Oh yes, so he has. Thanks for pointing that out Caleb. I'll let readers consider his arguments and see how persuasive they find them. I have no interest in an interminable back-and-forth (nor, I imagine, does Gerald McDermott) so I will leave it to stand as it is (though, of course, there is a fair bit that could be said in reply).
Robin Parry said…
For those who are interested, here is Gerald McDermott's reply to me.

"Lest anyone think I am not interested in critical feedback, I have chosen to enter this discussion to respond to the two most distinguished proponents of universalism, Dr. Robin Parry and Professor Thomas Talbott. But I am afraid this is all I have time for, and so beg the forgiveness of those who hope to hear from me further down this

First of all, I want to thank Dr Parry and Prof Talbott for their graciousness in their responses. We scholars who differ all know, I trust, that it is Jesus Christ who saves us, not our theology. Nevertheless, theology is important, and some theological differences, such as this one I believe, are very important.

On misrepresenting the Orthodox position, it is one thing to claim, as does Ramelli, that there were thinkers in the early church in the East who espoused it, as I myself acknowledged in the article, and quite another to suggest misrepresentation in my statement that “for most of its
history, [Orthodoxy’s] official documents have taught two destinations for humans: heaven and hell.” Parry does not deny this.

On Thomas Talbott “assuming” or arguing for universalism. Yes, the first word is not strictly accurate. But when I first described his case, I outlined his argument briefly in three stages. So I do not think this is a “complete failure to engage [his] case.” I explained why I think this philosophical argument does not work, using Walls and my own reasoning. This can be helpful to Calvinists not just Arminians because there is no supposition in Calvinist thought that God will make all freely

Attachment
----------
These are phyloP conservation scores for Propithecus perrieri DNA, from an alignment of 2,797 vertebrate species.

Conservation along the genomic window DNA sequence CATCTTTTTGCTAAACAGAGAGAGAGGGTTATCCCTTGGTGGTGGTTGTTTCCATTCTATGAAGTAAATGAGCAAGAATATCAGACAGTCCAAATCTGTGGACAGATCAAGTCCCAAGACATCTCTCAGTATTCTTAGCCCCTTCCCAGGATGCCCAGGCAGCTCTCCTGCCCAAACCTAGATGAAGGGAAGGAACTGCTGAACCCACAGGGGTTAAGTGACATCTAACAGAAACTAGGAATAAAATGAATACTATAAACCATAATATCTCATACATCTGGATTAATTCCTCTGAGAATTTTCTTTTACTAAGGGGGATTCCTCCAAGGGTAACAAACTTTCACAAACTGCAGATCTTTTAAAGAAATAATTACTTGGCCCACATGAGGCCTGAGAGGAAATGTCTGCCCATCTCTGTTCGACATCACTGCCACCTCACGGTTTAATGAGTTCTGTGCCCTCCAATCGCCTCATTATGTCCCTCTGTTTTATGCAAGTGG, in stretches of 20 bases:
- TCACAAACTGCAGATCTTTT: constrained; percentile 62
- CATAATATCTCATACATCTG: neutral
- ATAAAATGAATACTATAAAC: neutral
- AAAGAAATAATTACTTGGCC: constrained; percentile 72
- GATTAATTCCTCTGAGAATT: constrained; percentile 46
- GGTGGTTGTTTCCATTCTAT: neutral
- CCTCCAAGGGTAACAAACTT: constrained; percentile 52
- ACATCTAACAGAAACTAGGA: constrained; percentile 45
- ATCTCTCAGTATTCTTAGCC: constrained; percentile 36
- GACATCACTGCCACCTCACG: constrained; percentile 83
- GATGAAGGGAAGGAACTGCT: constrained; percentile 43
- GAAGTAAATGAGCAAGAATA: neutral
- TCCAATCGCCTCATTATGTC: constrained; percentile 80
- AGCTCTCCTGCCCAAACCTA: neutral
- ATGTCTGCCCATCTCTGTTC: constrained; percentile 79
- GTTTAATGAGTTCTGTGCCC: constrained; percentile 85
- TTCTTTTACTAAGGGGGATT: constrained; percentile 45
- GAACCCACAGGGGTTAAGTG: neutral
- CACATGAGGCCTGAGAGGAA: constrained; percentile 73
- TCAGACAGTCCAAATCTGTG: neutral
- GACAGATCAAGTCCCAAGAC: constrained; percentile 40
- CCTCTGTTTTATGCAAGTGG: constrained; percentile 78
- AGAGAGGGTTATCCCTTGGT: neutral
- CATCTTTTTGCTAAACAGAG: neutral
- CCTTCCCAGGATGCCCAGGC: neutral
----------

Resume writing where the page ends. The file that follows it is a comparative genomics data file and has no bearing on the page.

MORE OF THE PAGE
accept the gospel, only that He can do whatever he wants. Such a formidable Calvinist as Edwards was
familiar with universalism and rejected it principally because he was convinced that Scripture was overwhelmingly clear, especially in Jesus’ assertions to that effect, that there would be final and not just temporary separation.

Mr. Parry rejects my charge that he pulls apart love and justice and sentimentalizes love. But then he says eternal hell “cannot be squared with holy love.” What is that if not separating love from justice, because of the assumption that love could never tolerate eternal separation? Where does that assumption come from? I dare say that assumption
was rare in the biblical worlds if not absent completely. I am glad that Parry says “divine love is compatible with eschatological wrath.” But then by rejecting the eternal dimension to wrath—and implicitly the eternal determination of some souls to reject God’s love—he by my lights goes beyond the biblical testimony. Of course he will say that the biblical testimony supports his case, and that’s where we disagree. Fair enough. Let readers compare his arguments to those of such as the authors of 'Hell Under Fire.' It still seems to be the case that the idea that divine love could never tolerate eternal separation is foreign to the biblical mindset but illustrative of modern

Mr. Parry is displeased that I did not deal with his
thousands of words explicating Revelation and Philippians 2, and he does not deal directly with my few words on the same. Nor on 2 Thessalonians 1 suggesting non-restorative justice.

On mission, yes, Dr. Parry argues for the need for conversion to avoid remedial suffering. But he also
teaches that conversion in this life or not, everyone eventually will be saved. My response is that while it need not undermine mission and evangelism, it will, for the reasons I gave in my article. Some liberal Protestants also endorsed remedial suffering due to God’s wrath, but as the movement endorsed the bottom line of universal salvation, it concluded overall that conversion is not really necessary after all, especially if the non-Christian is pursuing God in another religion or truth generally."
Giles said…
How do Calvinists accept that God can bring people to him freely? If they accept that they reject total depravity and irresistable grace and aren't Calvinists. I know Calvinist's say "we only reject libertarian free will" and thus pose as compatibilists (believing determinism is compatible with a form of freedom) but it really won't do. Philosophical compatibilists believe it is predetermined whether we choose good or evil but they believe people's wills sometimes choose good and sometimes evil. So the talk of choice against a deterministic background makes sense. Calvinists say we can only "choose" evil unless our will is overridden, in which case we can only choose good. Talk of choice ceases to make sense if we don't have at least two options.

Popular Posts